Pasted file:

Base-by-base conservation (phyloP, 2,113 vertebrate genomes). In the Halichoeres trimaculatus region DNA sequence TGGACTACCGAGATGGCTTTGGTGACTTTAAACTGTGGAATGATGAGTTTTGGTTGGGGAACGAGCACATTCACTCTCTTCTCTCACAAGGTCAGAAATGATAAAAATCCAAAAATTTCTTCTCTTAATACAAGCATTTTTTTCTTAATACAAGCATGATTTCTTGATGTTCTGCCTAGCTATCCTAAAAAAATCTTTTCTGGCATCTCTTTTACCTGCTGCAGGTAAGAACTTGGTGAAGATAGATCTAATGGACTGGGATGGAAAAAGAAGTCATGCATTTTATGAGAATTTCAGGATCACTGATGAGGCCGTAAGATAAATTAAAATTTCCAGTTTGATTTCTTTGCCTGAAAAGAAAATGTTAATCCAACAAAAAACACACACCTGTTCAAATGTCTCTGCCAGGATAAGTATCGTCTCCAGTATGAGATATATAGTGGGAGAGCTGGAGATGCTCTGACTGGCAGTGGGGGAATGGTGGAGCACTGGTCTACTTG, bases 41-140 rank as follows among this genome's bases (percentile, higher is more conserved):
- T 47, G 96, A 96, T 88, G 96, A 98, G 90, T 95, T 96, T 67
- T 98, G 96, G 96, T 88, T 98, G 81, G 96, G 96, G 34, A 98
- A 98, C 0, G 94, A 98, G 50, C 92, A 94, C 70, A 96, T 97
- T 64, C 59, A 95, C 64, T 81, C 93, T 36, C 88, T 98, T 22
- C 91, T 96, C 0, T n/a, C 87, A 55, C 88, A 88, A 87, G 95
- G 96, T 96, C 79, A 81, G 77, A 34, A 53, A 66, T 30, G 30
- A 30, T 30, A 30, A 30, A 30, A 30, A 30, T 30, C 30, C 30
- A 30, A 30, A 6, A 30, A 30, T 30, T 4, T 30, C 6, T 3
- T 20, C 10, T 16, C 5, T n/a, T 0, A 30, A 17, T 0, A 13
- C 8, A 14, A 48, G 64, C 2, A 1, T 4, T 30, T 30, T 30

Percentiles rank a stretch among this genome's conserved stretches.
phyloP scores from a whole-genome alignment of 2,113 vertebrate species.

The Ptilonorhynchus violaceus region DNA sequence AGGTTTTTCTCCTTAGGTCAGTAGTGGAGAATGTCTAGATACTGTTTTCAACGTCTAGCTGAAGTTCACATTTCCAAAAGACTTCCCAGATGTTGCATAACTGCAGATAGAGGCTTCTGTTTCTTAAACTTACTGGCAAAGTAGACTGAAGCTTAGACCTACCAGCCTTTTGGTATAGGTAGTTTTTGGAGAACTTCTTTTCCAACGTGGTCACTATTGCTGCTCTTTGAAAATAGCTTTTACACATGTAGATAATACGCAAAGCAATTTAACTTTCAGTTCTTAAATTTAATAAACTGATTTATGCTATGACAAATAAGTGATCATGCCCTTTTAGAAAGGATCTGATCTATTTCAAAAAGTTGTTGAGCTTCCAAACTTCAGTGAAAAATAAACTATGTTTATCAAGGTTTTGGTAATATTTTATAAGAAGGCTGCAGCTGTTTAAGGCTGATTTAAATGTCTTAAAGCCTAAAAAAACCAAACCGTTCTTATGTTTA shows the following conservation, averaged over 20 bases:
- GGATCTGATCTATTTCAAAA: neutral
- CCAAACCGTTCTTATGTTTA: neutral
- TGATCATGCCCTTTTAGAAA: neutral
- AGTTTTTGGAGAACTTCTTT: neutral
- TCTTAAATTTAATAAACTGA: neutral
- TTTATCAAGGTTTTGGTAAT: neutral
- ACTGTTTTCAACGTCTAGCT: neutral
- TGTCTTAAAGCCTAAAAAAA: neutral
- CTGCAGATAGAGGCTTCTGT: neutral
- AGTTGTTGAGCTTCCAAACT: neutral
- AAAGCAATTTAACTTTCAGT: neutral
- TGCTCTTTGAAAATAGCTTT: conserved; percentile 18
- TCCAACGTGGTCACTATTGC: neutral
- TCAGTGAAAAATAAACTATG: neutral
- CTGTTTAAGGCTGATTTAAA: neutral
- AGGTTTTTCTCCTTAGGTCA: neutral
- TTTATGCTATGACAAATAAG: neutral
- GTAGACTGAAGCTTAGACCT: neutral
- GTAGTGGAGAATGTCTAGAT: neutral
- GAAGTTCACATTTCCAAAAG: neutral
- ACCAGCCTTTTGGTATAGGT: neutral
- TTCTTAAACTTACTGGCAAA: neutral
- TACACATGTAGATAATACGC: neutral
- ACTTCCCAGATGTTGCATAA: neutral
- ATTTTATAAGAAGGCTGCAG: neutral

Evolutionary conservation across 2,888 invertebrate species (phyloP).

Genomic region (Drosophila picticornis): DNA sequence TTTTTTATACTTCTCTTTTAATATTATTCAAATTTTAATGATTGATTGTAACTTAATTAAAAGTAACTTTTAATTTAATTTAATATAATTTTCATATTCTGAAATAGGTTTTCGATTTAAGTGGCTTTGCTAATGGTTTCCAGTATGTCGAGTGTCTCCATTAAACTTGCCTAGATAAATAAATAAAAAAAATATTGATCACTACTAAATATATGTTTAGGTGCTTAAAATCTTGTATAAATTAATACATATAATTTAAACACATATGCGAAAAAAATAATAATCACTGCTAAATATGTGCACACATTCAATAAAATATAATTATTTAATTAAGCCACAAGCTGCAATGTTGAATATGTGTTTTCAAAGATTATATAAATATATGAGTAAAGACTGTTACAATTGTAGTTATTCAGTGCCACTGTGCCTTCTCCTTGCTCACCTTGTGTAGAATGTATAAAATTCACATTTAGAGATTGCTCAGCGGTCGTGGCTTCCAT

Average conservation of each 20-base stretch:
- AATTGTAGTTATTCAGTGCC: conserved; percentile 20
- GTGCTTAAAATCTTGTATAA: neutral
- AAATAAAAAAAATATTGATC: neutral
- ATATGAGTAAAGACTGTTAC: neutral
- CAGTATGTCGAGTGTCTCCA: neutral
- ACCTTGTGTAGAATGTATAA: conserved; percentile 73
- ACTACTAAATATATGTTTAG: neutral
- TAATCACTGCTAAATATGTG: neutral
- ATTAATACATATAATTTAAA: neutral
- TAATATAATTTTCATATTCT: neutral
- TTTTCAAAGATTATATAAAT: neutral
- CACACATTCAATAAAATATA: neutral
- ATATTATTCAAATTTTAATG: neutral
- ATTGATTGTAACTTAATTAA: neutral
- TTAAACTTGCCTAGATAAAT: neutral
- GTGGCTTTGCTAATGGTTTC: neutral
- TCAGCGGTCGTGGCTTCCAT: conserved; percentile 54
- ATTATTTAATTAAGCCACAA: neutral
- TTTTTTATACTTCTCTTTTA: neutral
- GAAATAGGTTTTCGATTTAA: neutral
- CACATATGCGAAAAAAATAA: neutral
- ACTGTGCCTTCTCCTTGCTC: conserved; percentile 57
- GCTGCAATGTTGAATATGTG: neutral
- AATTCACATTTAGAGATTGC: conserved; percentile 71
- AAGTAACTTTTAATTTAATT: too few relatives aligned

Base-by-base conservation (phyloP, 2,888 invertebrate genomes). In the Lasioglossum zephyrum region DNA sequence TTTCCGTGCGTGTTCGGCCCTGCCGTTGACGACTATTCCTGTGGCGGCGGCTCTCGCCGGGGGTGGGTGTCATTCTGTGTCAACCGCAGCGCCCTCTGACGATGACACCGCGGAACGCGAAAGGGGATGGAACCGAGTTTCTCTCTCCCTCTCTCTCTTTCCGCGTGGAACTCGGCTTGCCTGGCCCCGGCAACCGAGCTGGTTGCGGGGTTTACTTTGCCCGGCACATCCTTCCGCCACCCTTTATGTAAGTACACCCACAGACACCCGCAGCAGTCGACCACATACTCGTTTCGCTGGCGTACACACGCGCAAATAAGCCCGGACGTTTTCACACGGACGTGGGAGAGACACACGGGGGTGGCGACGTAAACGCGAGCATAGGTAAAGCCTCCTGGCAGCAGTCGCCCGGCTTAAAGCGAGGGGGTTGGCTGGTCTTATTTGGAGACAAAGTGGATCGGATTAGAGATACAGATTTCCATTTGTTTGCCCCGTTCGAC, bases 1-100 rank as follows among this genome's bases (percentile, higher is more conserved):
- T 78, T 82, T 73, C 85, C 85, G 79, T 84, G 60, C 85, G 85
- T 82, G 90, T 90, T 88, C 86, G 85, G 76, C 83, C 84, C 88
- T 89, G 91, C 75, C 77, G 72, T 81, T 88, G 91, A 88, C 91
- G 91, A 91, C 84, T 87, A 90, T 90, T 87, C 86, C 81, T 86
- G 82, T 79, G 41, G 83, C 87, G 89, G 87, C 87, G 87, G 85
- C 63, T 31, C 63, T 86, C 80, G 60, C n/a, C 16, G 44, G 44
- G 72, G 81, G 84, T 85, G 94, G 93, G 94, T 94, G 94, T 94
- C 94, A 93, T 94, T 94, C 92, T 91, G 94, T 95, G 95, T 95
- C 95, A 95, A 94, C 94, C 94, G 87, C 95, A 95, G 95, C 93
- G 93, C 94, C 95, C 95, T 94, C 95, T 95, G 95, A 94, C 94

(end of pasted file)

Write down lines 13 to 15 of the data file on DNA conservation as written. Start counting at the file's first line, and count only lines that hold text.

phyloP scores from a whole-genome alignment of 2,113 vertebrate species.

The Ptilonorhynchus violaceus region DNA sequence AGGTTTTTCTCCTTAGGTCAGTAGTGGAGAATGTCTAGATACTGTTTTCAACGTCTAGCTGAAGTTCACATTTCCAAAAGACTTCCCAGATGTTGCATAACTGCAGATAGAGGCTTCTGTTTCTTAAACTTACTGGCAAAGTAGACTGAAGCTTAGACCTACCAGCCTTTTGGTATAGGTAGTTTTTGGAGAACTTCTTTTCCAACGTGGTCACTATTGCTGCTCTTTGAAAATAGCTTTTACACATGTAGATAATACGCAAAGCAATTTAACTTTCAGTTCTTAAATTTAATAAACTGATTTATGCTATGACAAATAAGTGATCATGCCCTTTTAGAAAGGATCTGATCTATTTCAAAAAGTTGTTGAGCTTCCAAACTTCAGTGAAAAATAAACTATGTTTATCAAGGTTTTGGTAATATTTTATAAGAAGGCTGCAGCTGTTTAAGGCTGATTTAAATGTCTTAAAGCCTAAAAAAACCAAACCGTTCTTATGTTTA shows the following conservation, averaged over 20 bases:
- GGATCTGATCTATTTCAAAA: neutral